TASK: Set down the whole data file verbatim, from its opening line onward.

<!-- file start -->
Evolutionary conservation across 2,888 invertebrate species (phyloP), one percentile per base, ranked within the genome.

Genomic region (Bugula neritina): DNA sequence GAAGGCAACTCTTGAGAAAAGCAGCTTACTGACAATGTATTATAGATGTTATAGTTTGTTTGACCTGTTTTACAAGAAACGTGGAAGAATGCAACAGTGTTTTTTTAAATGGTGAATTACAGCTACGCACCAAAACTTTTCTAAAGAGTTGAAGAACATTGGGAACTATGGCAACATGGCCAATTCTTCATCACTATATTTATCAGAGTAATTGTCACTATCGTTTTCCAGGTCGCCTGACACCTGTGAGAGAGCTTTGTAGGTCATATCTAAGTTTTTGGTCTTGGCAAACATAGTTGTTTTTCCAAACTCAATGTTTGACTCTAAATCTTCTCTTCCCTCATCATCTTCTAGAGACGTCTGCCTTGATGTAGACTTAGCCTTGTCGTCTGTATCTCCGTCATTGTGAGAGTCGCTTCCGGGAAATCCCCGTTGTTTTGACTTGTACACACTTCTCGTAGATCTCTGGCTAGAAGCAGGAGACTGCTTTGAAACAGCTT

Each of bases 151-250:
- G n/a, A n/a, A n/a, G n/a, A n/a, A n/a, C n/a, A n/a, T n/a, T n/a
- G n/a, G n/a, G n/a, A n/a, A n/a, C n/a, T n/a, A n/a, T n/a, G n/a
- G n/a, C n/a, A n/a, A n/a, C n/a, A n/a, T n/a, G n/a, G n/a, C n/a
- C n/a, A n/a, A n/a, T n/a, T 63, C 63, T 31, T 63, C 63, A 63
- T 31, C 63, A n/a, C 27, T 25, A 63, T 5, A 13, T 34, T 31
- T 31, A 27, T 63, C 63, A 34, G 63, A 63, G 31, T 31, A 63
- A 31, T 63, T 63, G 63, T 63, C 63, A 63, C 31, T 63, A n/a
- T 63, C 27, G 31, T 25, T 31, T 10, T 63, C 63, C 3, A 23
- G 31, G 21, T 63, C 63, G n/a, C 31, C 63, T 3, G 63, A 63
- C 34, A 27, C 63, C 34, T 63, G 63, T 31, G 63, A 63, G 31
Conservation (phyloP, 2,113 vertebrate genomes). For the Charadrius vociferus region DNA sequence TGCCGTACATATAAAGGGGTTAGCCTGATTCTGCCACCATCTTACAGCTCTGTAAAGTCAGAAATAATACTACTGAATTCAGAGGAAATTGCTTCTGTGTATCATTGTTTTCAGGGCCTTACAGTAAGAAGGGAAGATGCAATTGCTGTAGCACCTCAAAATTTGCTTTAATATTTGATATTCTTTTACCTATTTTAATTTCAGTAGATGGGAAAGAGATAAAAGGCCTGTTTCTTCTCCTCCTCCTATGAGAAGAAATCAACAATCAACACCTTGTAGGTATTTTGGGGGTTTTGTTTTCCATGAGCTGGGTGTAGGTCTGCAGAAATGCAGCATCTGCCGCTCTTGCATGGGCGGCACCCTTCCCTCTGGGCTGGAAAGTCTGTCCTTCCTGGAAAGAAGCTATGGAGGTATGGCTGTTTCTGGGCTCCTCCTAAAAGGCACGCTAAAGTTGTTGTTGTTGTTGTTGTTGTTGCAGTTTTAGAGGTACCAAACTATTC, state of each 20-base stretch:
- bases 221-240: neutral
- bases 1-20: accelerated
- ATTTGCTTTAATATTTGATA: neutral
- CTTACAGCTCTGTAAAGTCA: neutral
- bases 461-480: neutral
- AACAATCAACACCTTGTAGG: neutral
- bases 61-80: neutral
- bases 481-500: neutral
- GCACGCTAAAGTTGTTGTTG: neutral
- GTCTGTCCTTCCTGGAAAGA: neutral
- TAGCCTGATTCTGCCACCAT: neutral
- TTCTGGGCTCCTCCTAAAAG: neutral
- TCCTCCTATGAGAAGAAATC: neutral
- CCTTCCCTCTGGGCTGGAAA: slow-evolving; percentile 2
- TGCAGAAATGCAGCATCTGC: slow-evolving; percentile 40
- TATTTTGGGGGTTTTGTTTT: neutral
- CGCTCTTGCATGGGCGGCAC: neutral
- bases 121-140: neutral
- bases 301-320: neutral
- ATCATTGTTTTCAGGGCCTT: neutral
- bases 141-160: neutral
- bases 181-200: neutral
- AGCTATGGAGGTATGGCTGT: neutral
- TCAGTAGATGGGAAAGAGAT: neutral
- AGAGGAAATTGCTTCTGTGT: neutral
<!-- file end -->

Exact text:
Evolutionary conservation across 2,888 invertebrate species (phyloP), one percentile per base, ranked within the genome.

Genomic region (Bugula neritina): DNA sequence GAAGGCAACTCTTGAGAAAAGCAGCTTACTGACAATGTATTATAGATGTTATAGTTTGTTTGACCTGTTTTACAAGAAACGTGGAAGAATGCAACAGTGTTTTTTTAAATGGTGAATTACAGCTACGCACCAAAACTTTTCTAAAGAGTTGAAGAACATTGGGAACTATGGCAACATGGCCAATTCTTCATCACTATATTTATCAGAGTAATTGTCACTATCGTTTTCCAGGTCGCCTGACACCTGTGAGAGAGCTTTGTAGGTCATATCTAAGTTTTTGGTCTTGGCAAACATAGTTGTTTTTCCAAACTCAATGTTTGACTCTAAATCTTCTCTTCCCTCATCATCTTCTAGAGACGTCTGCCTTGATGTAGACTTAGCCTTGTCGTCTGTATCTCCGTCATTGTGAGAGTCGCTTCCGGGAAATCCCCGTTGTTTTGACTTGTACACACTTCTCGTAGATCTCTGGCTAGAAGCAGGAGACTGCTTTGAAACAGCTT

Each of bases 151-250:
- G n/a, A n/a, A n/a, G n/a, A n/a, A n/a, C n/a, A n/a, T n/a, T n/a
- G n/a, G n/a, G n/a, A n/a, A n/a, C n/a, T n/a, A n/a, T n/a, G n/a
- G n/a, C n/a, A n/a, A n/a, C n/a, A n/a, T n/a, G n/a, G n/a, C n/a
- C n/a, A n/a, A n/a, T n/a, T 63, C 63, T 31, T 63, C 63, A 63
- T 31, C 63, A n/a, C 27, T 25, A 63, T 5, A 13, T 34, T 31
- T 31, A 27, T 63, C 63, A 34, G 63, A 63, G 31, T 31, A 63
- A 31, T 63, T 63, G 63, T 63, C 63, A 63, C 31, T 63, A n/a
- T 63, C 27, G 31, T 25, T 31, T 10, T 63, C 63, C 3, A 23
- G 31, G 21, T 63, C 63, G n/a, C 31, C 63, T 3, G 63, A 63
- C 34, A 27, C 63, C 34, T 63, G 63, T 31, G 63, A 63, G 31
Conservation (phyloP, 2,113 vertebrate genomes). For the Charadrius vociferus region DNA sequence TGCCGTACATATAAAGGGGTTAGCCTGATTCTGCCACCATCTTACAGCTCTGTAAAGTCAGAAATAATACTACTGAATTCAGAGGAAATTGCTTCTGTGTATCATTGTTTTCAGGGCCTTACAGTAAGAAGGGAAGATGCAATTGCTGTAGCACCTCAAAATTTGCTTTAATATTTGATATTCTTTTACCTATTTTAATTTCAGTAGATGGGAAAGAGATAAAAGGCCTGTTTCTTCTCCTCCTCCTATGAGAAGAAATCAACAATCAACACCTTGTAGGTATTTTGGGGGTTTTGTTTTCCATGAGCTGGGTGTAGGTCTGCAGAAATGCAGCATCTGCCGCTCTTGCATGGGCGGCACCCTTCCCTCTGGGCTGGAAAGTCTGTCCTTCCTGGAAAGAAGCTATGGAGGTATGGCTGTTTCTGGGCTCCTCCTAAAAGGCACGCTAAAGTTGTTGTTGTTGTTGTTGTTGTTGCAGTTTTAGAGGTACCAAACTATTC, state of each 20-base stretch:
- bases 221-240: neutral
- bases 1-20: accelerated
- ATTTGCTTTAATATTTGATA: neutral
- CTTACAGCTCTGTAAAGTCA: neutral
- bases 461-480: neutral
- AACAATCAACACCTTGTAGG: neutral
- bases 61-80: neutral
- bases 481-500: neutral
- GCACGCTAAAGTTGTTGTTG: neutral
- GTCTGTCCTTCCTGGAAAGA: neutral
- TAGCCTGATTCTGCCACCAT: neutral
- TTCTGGGCTCCTCCTAAAAG: neutral
- TCCTCCTATGAGAAGAAATC: neutral
- CCTTCCCTCTGGGCTGGAAA: slow-evolving; percentile 2
- TGCAGAAATGCAGCATCTGC: slow-evolving; percentile 40
- TATTTTGGGGGTTTTGTTTT: neutral
- CGCTCTTGCATGGGCGGCAC: neutral
- bases 121-140: neutral
- bases 301-320: neutral
- ATCATTGTTTTCAGGGCCTT: neutral
- bases 141-160: neutral
- bases 181-200: neutral
- AGCTATGGAGGTATGGCTGT: neutral
- TCAGTAGATGGGAAAGAGAT: neutral
- AGAGGAAATTGCTTCTGTGT: neutral